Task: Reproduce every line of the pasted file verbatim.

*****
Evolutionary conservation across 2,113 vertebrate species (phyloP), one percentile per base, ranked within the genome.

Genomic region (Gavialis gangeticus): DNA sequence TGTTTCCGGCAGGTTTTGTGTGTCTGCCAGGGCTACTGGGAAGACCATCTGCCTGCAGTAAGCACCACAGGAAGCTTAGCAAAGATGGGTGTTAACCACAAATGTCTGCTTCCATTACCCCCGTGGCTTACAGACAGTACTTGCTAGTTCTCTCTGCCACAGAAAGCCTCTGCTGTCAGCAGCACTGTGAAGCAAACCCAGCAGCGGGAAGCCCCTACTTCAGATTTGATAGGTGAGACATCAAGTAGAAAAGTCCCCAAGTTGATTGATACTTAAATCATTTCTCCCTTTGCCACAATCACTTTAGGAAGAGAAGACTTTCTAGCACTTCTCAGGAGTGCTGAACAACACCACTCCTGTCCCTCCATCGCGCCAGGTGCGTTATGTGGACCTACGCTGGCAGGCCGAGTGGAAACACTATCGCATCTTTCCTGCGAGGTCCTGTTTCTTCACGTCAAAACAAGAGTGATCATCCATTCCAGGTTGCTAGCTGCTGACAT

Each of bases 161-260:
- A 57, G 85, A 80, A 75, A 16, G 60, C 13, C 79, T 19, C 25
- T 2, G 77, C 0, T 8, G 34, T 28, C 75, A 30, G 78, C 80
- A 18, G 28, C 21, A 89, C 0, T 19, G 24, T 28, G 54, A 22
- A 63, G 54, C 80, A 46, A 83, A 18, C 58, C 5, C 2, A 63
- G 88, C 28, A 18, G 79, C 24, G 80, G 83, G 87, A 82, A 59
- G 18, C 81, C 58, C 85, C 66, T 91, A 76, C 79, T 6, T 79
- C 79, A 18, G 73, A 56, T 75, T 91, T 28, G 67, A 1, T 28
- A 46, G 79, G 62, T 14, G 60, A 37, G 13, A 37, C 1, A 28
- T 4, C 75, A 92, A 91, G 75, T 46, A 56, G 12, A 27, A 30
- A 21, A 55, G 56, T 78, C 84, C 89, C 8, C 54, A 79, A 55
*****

Evolutionary conservation across 2,113 vertebrate species (phyloP), one percentile per base, ranked within the genome.

Genomic region (Gavialis gangeticus): DNA sequence TGTTTCCGGCAGGTTTTGTGTGTCTGCCAGGGCTACTGGGAAGACCATCTGCCTGCAGTAAGCACCACAGGAAGCTTAGCAAAGATGGGTGTTAACCACAAATGTCTGCTTCCATTACCCCCGTGGCTTACAGACAGTACTTGCTAGTTCTCTCTGCCACAGAAAGCCTCTGCTGTCAGCAGCACTGTGAAGCAAACCCAGCAGCGGGAAGCCCCTACTTCAGATTTGATAGGTGAGACATCAAGTAGAAAAGTCCCCAAGTTGATTGATACTTAAATCATTTCTCCCTTTGCCACAATCACTTTAGGAAGAGAAGACTTTCTAGCACTTCTCAGGAGTGCTGAACAACACCACTCCTGTCCCTCCATCGCGCCAGGTGCGTTATGTGGACCTACGCTGGCAGGCCGAGTGGAAACACTATCGCATCTTTCCTGCGAGGTCCTGTTTCTTCACGTCAAAACAAGAGTGATCATCCATTCCAGGTTGCTAGCTGCTGACAT

Each of bases 161-260:
- A 57, G 85, A 80, A 75, A 16, G 60, C 13, C 79, T 19, C 25
- T 2, G 77, C 0, T 8, G 34, T 28, C 75, A 30, G 78, C 80
- A 18, G 28, C 21, A 89, C 0, T 19, G 24, T 28, G 54, A 22
- A 63, G 54, C 80, A 46, A 83, A 18, C 58, C 5, C 2, A 63
- G 88, C 28, A 18, G 79, C 24, G 80, G 83, G 87, A 82, A 59
- G 18, C 81, C 58, C 85, C 66, T 91, A 76, C 79, T 6, T 79
- C 79, A 18, G 73, A 56, T 75, T 91, T 28, G 67, A 1, T 28
- A 46, G 79, G 62, T 14, G 60, A 37, G 13, A 37, C 1, A 28
- T 4, C 75, A 92, A 91, G 75, T 46, A 56, G 12, A 27, A 30
- A 21, A 55, G 56, T 78, C 84, C 89, C 8, C 54, A 79, A 55